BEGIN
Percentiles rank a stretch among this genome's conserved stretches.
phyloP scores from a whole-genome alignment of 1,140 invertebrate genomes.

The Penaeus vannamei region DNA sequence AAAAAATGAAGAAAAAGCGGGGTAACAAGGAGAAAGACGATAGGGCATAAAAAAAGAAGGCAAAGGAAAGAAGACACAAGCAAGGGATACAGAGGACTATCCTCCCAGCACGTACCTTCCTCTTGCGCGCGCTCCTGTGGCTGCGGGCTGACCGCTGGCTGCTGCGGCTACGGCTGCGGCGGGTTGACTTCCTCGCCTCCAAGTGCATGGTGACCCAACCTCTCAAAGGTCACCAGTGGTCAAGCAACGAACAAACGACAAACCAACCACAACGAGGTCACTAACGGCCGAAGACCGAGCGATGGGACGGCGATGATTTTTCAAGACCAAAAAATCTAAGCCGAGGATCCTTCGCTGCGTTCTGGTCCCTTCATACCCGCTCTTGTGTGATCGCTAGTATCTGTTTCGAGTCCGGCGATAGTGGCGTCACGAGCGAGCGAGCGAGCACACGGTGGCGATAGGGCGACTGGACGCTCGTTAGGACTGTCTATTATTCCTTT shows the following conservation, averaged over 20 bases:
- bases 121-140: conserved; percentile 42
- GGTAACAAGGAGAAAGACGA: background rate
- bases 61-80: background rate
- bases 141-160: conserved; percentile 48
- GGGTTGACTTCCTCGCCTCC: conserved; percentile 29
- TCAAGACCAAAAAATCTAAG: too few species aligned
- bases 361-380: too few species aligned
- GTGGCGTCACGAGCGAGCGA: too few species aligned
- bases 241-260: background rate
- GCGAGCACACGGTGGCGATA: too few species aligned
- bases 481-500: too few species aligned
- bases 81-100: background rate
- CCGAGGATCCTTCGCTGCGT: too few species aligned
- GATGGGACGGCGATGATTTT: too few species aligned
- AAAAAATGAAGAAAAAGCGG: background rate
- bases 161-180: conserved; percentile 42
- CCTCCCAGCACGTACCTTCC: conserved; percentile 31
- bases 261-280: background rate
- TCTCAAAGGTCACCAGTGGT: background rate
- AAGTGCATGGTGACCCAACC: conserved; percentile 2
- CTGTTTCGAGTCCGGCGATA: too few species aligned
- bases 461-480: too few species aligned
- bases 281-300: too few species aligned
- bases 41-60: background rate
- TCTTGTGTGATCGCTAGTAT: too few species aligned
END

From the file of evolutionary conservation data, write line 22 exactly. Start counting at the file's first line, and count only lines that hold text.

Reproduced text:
- TCTCAAAGGTCACCAGTGGT: background rate